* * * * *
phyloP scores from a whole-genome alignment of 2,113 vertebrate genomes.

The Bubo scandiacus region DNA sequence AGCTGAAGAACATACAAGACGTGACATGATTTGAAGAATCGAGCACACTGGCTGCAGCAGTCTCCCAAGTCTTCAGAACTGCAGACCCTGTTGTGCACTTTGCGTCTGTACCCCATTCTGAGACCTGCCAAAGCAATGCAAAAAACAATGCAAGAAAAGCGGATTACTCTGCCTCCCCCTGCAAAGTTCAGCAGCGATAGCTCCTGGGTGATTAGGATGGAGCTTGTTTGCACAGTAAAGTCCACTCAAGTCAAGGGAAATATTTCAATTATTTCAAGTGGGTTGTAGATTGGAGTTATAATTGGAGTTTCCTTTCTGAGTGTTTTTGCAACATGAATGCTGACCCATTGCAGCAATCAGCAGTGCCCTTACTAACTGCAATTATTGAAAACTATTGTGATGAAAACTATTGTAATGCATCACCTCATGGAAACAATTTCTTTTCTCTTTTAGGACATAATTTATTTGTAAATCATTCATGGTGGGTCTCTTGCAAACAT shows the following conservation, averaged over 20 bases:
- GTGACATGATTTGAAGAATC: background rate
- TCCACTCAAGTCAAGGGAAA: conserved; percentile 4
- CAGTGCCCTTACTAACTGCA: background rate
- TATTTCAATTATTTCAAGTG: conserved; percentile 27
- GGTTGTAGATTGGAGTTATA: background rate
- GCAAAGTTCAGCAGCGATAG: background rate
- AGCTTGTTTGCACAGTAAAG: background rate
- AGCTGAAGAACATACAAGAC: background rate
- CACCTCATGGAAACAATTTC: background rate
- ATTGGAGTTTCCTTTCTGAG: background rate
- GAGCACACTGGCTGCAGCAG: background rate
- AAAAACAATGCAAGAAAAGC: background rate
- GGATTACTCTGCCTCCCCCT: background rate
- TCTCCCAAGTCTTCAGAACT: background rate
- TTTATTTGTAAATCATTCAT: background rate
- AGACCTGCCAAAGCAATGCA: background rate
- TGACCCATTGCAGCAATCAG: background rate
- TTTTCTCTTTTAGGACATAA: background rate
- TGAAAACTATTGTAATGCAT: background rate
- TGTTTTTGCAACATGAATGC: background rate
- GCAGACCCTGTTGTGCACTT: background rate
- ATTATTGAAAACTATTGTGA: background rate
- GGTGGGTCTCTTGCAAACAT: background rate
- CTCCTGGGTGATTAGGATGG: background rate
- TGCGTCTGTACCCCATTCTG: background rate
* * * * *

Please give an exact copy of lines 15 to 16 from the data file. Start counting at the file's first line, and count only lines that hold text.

- GGATTACTCTGCCTCCCCCT: background rate
- TCTCCCAAGTCTTCAGAACT: background rate